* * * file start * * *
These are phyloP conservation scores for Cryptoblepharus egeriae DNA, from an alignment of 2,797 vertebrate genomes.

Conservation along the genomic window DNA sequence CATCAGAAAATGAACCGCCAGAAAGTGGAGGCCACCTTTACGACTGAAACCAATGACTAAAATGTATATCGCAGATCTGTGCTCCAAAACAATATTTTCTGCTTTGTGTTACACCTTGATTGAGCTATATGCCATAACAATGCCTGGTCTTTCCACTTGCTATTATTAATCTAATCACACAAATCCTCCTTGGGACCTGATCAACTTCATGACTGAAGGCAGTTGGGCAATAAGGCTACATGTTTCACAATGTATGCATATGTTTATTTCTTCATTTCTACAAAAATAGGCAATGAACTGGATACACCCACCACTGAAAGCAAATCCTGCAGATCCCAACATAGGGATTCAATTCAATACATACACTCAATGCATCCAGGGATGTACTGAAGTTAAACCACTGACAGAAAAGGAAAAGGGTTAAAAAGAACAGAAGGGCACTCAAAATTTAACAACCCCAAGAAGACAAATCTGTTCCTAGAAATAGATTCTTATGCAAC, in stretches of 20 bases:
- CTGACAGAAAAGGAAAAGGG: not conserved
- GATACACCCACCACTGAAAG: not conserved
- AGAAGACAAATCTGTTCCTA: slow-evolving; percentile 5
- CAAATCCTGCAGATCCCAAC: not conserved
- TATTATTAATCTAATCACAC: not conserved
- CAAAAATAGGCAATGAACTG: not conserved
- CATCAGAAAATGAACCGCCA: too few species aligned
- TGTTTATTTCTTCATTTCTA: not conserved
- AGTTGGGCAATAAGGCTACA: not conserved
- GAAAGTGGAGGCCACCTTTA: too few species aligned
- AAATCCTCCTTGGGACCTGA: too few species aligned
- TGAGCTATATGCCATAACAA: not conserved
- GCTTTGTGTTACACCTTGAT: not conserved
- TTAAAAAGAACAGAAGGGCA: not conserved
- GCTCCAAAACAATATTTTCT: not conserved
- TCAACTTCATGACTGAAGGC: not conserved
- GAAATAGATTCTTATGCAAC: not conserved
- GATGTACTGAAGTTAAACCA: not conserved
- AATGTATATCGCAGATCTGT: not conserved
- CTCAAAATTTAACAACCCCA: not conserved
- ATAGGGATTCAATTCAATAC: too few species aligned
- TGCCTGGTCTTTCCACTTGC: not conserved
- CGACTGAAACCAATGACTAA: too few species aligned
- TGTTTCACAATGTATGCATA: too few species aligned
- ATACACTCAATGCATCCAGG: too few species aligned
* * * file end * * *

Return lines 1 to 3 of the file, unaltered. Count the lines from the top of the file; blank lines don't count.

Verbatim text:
These are phyloP conservation scores for Cryptoblepharus egeriae DNA, from an alignment of 2,797 vertebrate genomes.

Conservation along the genomic window DNA sequence CATCAGAAAATGAACCGCCAGAAAGTGGAGGCCACCTTTACGACTGAAACCAATGACTAAAATGTATATCGCAGATCTGTGCTCCAAAACAATATTTTCTGCTTTGTGTTACACCTTGATTGAGCTATATGCCATAACAATGCCTGGTCTTTCCACTTGCTATTATTAATCTAATCACACAAATCCTCCTTGGGACCTGATCAACTTCATGACTGAAGGCAGTTGGGCAATAAGGCTACATGTTTCACAATGTATGCATATGTTTATTTCTTCATTTCTACAAAAATAGGCAATGAACTGGATACACCCACCACTGAAAGCAAATCCTGCAGATCCCAACATAGGGATTCAATTCAATACATACACTCAATGCATCCAGGGATGTACTGAAGTTAAACCACTGACAGAAAAGGAAAAGGGTTAAAAAGAACAGAAGGGCACTCAAAATTTAACAACCCCAAGAAGACAAATCTGTTCCTAGAAATAGATTCTTATGCAAC, in stretches of 20 bases:
- CTGACAGAAAAGGAAAAGGG: not conserved